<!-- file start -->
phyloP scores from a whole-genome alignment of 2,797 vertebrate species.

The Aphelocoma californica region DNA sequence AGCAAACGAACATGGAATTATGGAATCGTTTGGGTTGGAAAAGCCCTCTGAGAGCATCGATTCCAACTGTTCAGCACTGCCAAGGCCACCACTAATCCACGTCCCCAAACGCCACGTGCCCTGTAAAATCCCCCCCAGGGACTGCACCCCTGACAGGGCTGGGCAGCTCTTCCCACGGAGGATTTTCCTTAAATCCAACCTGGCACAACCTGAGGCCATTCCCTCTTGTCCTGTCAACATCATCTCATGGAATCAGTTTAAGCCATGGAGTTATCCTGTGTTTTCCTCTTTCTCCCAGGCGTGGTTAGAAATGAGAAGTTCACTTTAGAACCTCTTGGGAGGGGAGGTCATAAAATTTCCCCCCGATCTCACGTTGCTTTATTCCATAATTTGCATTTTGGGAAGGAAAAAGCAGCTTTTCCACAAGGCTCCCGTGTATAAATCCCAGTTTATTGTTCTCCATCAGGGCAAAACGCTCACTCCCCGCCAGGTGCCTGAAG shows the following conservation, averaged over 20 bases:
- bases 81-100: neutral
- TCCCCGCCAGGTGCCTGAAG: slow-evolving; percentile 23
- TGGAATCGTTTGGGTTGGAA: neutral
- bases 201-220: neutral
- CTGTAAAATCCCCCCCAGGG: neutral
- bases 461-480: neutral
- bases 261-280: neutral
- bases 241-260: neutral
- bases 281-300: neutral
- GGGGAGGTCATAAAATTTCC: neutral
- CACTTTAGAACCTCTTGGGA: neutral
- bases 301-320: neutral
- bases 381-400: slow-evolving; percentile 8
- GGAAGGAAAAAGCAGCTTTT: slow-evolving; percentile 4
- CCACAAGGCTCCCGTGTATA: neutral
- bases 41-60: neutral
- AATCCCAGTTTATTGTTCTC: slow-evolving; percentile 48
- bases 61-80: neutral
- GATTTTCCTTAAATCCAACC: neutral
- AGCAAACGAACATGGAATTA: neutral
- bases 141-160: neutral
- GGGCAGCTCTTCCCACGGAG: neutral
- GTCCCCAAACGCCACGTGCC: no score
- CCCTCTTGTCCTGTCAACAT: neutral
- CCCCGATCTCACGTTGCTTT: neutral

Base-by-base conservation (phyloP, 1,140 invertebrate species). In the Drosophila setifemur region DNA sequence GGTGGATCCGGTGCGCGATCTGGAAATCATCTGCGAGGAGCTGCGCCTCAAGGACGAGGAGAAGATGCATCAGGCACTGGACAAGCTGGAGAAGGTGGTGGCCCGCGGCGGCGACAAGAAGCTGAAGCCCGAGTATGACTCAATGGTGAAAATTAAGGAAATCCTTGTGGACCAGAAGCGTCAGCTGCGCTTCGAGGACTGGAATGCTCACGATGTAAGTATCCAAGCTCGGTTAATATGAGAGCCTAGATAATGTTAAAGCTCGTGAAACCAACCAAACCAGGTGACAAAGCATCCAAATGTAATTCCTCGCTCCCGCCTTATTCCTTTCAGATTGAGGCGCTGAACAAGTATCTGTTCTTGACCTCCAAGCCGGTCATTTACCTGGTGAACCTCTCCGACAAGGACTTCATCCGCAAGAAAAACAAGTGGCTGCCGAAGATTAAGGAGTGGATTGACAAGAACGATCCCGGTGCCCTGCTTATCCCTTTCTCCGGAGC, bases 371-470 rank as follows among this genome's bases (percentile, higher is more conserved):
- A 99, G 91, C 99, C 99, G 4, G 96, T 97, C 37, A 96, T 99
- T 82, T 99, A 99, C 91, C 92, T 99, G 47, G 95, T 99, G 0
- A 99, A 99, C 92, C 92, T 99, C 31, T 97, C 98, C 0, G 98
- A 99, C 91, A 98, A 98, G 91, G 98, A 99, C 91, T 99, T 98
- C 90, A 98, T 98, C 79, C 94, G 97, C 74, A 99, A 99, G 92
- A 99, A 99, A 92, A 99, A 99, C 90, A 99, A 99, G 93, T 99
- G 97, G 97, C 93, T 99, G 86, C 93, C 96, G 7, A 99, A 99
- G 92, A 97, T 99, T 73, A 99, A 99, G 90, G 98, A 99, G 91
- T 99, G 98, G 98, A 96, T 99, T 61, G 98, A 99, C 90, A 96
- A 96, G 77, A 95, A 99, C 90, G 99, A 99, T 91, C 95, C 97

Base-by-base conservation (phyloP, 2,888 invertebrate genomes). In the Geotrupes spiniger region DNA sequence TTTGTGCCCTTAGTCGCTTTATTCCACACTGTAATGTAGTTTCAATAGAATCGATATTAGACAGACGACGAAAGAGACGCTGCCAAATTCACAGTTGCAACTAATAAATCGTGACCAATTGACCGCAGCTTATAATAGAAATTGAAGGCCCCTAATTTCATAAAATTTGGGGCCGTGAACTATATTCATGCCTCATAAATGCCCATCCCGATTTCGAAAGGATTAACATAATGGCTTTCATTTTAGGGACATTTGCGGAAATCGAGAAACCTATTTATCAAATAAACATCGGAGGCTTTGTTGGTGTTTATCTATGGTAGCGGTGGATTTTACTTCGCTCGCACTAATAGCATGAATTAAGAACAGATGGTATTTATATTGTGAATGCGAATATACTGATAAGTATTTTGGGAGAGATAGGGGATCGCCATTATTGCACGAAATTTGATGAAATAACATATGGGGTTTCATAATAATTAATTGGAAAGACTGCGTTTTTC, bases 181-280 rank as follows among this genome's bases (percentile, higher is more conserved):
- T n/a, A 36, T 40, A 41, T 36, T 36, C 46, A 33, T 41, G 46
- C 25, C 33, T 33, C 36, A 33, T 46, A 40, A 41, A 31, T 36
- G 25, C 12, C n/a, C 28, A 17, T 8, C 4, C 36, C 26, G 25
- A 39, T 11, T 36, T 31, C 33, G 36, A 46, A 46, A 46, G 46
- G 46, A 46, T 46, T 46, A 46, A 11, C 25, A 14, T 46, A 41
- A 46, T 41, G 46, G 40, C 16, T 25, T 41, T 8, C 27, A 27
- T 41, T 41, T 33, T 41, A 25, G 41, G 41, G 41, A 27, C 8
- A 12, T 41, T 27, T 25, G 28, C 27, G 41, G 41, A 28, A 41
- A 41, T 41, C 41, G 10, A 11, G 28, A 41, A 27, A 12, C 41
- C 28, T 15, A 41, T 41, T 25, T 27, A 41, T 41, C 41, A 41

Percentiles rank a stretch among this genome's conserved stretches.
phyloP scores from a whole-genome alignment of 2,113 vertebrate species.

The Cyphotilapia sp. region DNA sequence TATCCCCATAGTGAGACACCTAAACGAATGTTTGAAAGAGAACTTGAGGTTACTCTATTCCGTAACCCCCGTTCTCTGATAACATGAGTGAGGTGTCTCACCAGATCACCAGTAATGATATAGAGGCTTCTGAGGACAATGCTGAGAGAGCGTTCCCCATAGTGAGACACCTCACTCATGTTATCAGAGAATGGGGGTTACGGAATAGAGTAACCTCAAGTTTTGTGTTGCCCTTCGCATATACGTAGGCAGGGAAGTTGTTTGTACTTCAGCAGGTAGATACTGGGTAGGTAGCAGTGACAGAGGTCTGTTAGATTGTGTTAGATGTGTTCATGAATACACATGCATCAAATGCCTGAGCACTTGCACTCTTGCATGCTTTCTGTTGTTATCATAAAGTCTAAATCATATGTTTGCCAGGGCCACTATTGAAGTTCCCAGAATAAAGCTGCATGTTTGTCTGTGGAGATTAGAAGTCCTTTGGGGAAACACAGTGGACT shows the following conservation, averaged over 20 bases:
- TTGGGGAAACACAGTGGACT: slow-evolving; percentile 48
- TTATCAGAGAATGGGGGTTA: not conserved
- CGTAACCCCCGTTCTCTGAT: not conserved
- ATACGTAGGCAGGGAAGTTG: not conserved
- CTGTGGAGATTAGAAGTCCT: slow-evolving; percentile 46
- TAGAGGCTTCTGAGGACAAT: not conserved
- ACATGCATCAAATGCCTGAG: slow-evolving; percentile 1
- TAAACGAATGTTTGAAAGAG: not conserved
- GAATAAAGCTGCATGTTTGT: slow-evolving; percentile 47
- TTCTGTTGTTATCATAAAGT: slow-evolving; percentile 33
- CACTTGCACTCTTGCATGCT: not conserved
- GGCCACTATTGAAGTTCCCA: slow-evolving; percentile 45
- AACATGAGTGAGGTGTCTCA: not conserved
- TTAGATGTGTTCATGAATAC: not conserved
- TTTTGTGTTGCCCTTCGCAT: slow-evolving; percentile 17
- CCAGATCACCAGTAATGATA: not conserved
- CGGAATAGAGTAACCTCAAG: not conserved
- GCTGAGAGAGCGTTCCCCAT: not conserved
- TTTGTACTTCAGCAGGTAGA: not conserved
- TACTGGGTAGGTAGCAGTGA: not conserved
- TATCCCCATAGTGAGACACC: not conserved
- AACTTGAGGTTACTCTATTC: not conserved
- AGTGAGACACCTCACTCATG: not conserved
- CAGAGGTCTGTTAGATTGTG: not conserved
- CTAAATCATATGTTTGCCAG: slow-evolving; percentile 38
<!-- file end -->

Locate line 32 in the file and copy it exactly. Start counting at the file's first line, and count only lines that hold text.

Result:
- A 99, C 91, A 98, A 98, G 91, G 98, A 99, C 91, T 99, T 98